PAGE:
So since I will be done with the most important proofs and the documents mostly sent off, I should be able to spend more time in focused activities. A little more time spent cleaning and completing organizing tasks.

It is settled, unfortunately, that the print books are not going to go live on January 11 because I have not yet gotten those final alterations sent in. Which is all right. I’ve never done a full design with Ingram Spark before, and these have just needed some additional tweaks to get them just right.

The bright side of this is that the print books will be able to come out about the time of the book launch party. But I still get my special date for the ebook release. And it is going to be such a day of celebration.

True, I could probably go ahead and risk the print release. I mean multiple issues have already been worked out. But I want this to be the absolute best product I can. Besides, some of my writing friends have sent me some fascinating info on soft openings.

But this next week is going to be better. I completed most of my goals, most of which had to be done by the end of this week, so not much flex room there. However, this following week I’m going to continue to pursue my goals and do better on the little things that make me feel better and respond in a stronger way.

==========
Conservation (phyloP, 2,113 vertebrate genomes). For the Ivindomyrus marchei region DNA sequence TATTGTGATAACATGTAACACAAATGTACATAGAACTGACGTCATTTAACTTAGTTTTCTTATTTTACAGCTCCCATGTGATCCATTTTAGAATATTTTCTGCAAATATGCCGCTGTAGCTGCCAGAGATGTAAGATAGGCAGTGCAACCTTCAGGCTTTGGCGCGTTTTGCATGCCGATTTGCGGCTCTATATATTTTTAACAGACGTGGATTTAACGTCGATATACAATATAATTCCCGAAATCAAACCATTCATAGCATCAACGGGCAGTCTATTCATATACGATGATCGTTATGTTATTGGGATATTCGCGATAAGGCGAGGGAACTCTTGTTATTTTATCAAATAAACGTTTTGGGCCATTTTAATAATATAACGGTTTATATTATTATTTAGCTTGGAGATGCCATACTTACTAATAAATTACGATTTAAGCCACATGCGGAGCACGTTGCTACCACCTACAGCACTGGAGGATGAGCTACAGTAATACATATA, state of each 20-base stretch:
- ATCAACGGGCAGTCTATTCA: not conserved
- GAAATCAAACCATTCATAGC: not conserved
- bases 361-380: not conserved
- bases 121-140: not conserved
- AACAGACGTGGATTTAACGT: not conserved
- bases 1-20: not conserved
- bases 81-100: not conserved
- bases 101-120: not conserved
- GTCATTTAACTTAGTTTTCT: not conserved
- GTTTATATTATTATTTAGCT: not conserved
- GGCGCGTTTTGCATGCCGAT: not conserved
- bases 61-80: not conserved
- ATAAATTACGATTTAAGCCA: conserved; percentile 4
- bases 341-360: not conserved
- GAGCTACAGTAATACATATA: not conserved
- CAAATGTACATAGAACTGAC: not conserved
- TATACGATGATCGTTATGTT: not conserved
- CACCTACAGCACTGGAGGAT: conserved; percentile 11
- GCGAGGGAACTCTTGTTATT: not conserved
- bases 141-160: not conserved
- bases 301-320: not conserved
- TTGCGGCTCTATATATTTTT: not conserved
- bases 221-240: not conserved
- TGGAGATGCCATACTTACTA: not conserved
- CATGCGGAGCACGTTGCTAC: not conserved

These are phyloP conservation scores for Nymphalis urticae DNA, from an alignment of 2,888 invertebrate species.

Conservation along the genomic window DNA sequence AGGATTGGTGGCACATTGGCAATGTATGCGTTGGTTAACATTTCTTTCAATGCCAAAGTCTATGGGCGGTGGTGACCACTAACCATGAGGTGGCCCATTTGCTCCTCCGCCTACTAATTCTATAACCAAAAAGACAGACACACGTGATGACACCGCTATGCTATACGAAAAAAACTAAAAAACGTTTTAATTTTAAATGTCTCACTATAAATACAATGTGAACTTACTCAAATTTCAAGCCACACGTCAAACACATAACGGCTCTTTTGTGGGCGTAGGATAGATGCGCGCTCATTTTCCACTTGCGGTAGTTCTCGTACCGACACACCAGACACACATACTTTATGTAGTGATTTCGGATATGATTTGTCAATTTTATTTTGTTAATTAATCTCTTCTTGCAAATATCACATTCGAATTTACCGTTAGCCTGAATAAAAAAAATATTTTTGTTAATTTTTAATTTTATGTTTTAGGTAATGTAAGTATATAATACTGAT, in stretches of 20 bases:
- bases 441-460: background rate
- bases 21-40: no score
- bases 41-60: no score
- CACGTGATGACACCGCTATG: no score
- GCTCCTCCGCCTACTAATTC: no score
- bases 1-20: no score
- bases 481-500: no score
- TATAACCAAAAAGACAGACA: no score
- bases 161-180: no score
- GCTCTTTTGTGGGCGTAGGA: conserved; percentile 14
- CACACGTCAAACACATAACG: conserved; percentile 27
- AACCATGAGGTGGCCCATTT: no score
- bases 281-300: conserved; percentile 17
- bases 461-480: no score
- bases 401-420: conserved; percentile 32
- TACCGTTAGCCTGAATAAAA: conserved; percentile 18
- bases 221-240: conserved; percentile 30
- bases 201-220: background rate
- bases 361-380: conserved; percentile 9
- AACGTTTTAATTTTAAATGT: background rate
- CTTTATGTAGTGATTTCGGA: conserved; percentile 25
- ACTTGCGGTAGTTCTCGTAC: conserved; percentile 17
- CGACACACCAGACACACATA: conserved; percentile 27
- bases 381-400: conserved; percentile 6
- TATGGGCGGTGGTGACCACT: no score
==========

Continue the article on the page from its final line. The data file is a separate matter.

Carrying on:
So what about you? How did your week go? Was it good or challenging or somewhere in between? And what do you hope to do this upcoming week?

Preparing for Release and Insecurity (Rambling)

The fatigue is heavy today. Just one of those days where it is difficult to keep the eyes open. These long, long days are starting to tell. Plus, for some reason, I’ve been having a rough time sleeping.

Today I also got hit with more panic and fear about the release of Tue-Rah Chronicles.

I know this struggle is not unique to me, so I’ll share what I would tell any other author and hopefully encourage you and perhaps myself. This will likely ramble.


All right. So you’re scared that people aren’t going to like your book? Yes. That’s true. A lot of people aren’t. But don’t let that upset you. You’re looking for your readers. Your tribe. The people who get what you want to talk about and share your passions.

As frightening as it is, putting yourself out there is part of the process. But let’s go through some of the positive what ifs, because you’re going down all the negatives.